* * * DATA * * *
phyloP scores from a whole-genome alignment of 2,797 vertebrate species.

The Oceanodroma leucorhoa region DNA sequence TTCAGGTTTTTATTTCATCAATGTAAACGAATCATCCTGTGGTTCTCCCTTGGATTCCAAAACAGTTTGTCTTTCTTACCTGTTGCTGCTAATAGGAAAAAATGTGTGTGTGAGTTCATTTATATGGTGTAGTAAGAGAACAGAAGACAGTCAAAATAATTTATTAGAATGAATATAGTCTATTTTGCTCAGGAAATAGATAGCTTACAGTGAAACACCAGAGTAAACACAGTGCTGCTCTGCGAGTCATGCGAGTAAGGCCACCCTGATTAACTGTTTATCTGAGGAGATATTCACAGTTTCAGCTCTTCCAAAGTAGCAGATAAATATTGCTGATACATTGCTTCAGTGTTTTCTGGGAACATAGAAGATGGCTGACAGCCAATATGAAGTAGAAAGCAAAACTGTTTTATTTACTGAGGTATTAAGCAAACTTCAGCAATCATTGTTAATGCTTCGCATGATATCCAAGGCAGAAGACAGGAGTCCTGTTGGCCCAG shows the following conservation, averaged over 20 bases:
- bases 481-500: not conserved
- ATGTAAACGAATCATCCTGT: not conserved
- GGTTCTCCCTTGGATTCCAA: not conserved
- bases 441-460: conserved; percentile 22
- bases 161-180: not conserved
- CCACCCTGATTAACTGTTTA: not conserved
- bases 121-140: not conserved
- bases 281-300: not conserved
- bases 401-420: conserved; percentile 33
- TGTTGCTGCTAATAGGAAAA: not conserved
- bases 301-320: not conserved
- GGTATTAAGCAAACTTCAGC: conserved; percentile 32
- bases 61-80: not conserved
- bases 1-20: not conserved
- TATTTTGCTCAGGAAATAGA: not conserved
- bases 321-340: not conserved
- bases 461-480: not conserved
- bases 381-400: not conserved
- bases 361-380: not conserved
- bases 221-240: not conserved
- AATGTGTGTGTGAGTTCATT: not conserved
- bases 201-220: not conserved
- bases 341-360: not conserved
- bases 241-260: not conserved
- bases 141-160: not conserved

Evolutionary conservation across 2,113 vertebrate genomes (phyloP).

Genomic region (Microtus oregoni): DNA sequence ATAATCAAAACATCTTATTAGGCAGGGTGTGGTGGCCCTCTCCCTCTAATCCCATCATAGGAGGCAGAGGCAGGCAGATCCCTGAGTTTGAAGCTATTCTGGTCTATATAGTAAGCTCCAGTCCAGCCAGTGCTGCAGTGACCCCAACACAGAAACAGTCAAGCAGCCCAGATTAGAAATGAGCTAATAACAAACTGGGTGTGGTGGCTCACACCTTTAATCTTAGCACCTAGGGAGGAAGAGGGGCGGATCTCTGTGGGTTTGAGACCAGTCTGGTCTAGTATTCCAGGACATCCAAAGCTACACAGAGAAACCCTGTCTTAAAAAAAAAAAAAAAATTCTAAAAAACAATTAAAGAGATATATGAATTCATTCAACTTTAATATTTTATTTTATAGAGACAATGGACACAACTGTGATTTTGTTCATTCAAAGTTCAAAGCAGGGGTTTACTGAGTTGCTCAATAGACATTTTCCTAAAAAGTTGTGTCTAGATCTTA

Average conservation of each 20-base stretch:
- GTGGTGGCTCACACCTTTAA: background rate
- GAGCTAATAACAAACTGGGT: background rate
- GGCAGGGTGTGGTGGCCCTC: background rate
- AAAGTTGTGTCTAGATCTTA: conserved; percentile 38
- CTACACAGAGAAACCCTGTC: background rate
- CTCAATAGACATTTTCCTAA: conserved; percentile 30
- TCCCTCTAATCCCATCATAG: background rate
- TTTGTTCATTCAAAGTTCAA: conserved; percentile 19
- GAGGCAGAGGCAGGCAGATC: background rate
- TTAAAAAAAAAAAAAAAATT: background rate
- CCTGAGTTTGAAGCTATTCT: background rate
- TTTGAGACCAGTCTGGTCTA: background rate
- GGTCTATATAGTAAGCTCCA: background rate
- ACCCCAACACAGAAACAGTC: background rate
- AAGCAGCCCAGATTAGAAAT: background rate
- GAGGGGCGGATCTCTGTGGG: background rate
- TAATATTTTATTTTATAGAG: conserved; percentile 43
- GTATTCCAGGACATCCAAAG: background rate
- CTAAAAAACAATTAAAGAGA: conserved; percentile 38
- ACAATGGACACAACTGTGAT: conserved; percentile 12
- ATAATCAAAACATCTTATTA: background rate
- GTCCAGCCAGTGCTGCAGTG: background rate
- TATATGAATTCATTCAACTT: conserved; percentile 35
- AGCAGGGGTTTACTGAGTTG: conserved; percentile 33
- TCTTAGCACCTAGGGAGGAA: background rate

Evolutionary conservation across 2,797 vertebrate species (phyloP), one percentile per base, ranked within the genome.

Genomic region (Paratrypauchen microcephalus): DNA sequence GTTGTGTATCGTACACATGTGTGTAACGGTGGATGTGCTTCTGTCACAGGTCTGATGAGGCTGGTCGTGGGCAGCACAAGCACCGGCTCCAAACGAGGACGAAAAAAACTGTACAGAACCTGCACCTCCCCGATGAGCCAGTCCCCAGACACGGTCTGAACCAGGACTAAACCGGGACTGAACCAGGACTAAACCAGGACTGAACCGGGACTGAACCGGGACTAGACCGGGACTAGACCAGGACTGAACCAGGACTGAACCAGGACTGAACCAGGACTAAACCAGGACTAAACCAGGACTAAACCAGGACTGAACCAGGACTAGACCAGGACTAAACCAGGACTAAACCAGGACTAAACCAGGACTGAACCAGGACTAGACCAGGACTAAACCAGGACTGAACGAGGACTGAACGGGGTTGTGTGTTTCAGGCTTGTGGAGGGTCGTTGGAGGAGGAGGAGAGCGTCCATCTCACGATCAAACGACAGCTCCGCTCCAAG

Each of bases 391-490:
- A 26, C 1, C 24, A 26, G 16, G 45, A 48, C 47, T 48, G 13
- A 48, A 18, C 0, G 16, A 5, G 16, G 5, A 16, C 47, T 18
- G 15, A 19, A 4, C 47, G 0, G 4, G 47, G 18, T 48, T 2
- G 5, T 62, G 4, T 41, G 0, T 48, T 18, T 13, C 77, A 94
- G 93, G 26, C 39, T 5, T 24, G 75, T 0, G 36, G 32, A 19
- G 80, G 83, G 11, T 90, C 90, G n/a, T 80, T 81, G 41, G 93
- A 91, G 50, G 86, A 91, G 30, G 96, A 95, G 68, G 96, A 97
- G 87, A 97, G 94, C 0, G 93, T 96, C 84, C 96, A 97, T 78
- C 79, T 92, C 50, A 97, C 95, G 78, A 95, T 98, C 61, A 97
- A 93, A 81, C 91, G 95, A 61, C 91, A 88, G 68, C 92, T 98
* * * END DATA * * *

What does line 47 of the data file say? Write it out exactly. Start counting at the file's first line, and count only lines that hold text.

- TAATATTTTATTTTATAGAG: conserved; percentile 43